Background: An co-worker at my company uses tmux all the time. In our spare-time he taught me enough to master tmux and vim. I have really falled in love with the power of this combination.

Currently, I am mainly using tmux in OS X, when I start the Terminal app. Depending where I go, I choose a different laptop (therefore other OS'es too) and so I often code via ssh remotely with my server running Ubuntu (Server version) where everything is at its place.

Problem: I'd like to connect to my server and instantly have the last tmux session available and never have the need to use the classic bash.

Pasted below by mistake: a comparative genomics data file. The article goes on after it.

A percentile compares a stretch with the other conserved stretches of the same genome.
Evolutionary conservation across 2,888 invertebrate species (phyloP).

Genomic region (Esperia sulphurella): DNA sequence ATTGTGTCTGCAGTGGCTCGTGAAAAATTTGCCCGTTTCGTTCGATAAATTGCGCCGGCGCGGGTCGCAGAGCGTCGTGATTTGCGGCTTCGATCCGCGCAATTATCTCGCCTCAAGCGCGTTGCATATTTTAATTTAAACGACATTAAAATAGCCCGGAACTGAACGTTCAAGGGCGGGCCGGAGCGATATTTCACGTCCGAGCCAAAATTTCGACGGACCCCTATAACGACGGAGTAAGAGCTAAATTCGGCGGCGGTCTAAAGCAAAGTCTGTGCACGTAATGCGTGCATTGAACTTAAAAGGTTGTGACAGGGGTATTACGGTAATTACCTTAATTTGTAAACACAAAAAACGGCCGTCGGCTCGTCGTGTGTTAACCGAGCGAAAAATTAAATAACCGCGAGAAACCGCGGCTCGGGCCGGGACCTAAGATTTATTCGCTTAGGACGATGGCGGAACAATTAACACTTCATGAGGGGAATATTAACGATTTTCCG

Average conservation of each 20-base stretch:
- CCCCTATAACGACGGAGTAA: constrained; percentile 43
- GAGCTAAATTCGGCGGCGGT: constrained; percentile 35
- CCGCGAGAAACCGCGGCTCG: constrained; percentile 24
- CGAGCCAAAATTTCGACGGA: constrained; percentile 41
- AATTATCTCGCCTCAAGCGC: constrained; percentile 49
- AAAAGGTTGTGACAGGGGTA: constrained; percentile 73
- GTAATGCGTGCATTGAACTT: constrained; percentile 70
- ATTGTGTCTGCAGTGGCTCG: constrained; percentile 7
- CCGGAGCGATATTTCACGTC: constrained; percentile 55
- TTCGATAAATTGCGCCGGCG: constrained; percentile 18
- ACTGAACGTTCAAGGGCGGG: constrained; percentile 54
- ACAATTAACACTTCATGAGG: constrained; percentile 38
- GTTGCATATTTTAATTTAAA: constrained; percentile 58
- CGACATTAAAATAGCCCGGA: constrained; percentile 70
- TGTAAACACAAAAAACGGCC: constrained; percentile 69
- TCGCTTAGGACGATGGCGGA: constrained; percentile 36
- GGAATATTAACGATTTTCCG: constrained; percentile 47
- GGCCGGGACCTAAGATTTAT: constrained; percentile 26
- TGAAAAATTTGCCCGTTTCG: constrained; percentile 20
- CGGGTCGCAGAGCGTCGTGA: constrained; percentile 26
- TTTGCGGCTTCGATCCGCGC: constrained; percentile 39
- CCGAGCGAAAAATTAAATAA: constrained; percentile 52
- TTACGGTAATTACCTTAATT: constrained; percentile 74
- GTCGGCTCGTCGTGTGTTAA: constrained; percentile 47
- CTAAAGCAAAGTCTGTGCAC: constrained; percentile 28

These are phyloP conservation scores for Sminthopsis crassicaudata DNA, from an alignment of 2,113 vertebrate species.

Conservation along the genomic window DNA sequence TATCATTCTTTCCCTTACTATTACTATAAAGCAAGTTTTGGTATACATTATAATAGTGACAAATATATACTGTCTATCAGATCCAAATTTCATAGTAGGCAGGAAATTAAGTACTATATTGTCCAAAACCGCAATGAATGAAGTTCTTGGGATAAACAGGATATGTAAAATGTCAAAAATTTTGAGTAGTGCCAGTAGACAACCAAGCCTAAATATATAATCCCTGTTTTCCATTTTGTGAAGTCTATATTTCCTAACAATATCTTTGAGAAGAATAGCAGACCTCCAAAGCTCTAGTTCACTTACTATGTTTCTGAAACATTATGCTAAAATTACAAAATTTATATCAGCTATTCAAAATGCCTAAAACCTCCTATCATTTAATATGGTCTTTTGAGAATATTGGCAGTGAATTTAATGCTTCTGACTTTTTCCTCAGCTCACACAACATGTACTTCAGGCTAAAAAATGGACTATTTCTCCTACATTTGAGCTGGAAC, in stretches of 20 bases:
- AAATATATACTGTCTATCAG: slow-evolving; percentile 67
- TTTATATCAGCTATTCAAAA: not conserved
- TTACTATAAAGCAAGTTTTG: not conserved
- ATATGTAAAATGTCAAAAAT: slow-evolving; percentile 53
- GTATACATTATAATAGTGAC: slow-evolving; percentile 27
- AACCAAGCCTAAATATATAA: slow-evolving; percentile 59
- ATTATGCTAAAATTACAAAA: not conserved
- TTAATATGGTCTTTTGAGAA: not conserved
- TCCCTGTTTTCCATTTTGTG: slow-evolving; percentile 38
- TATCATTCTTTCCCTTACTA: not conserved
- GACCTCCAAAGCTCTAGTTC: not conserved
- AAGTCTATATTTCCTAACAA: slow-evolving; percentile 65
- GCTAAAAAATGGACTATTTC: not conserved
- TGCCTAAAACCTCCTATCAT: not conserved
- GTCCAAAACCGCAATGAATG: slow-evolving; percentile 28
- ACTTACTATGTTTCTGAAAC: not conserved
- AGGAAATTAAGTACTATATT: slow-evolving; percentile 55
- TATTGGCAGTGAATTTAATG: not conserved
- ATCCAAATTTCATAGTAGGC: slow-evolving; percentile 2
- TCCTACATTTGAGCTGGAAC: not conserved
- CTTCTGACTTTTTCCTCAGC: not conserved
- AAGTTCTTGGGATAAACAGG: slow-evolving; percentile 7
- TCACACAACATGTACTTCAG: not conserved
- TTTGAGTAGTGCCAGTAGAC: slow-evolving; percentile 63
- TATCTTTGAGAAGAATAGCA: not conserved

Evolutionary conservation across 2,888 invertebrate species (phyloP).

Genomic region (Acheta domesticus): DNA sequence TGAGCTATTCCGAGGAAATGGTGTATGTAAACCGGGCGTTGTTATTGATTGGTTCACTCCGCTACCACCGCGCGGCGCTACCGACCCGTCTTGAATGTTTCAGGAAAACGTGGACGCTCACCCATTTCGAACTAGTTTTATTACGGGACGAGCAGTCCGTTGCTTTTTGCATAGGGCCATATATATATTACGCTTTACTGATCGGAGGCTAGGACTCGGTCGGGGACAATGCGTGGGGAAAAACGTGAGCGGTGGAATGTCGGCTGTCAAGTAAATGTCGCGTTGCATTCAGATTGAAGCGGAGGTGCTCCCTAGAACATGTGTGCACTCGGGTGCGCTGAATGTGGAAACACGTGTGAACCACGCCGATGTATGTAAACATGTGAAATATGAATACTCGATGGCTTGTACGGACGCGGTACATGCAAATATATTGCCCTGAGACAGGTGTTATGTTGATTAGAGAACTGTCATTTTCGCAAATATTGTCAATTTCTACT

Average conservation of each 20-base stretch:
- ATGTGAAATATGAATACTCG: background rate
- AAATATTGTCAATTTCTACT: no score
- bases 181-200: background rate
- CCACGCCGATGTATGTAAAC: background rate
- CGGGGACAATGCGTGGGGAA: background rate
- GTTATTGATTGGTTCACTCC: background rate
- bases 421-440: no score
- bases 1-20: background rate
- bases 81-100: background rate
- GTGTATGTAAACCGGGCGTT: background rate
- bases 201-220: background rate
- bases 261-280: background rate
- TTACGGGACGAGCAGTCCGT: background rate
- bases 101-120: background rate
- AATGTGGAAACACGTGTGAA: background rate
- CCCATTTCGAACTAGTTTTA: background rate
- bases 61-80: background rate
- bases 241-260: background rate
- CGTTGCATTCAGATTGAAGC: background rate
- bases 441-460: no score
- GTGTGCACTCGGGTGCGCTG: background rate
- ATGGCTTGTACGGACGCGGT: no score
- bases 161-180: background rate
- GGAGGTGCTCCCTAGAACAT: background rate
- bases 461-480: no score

I currently solve it by having tmux new-session -A -s main in my rc config and using twice CTRL-D although I still fall back when I exit.

Is there a better way of doing this?

  • What about chsh?
    – o11c
    Jul 16, 2015 at 21:47

2 Answers 2


You don't want to overwrite your bash. You want tmux only for interactive sessions and you don't want to do it recursively like in the other answer.

Simple example taken from [1], with common use case where you try to attach last session, which can be useful. This should go into your ~/.bashrc.

echo Checking for tmux
if [ -z ${TMUX} ]; then
  /usr/bin/tmux attach || /usr/bin/tmux

[1] http://ubuntuforums.org/showthread.php?t=2236875


Are you speaking of launching tmux from your bash configuration file?

In that case, you should launch tmux by preceding it by the keyword exec:

exec tmux ...

in order to have bash being fully replaced by tmux.

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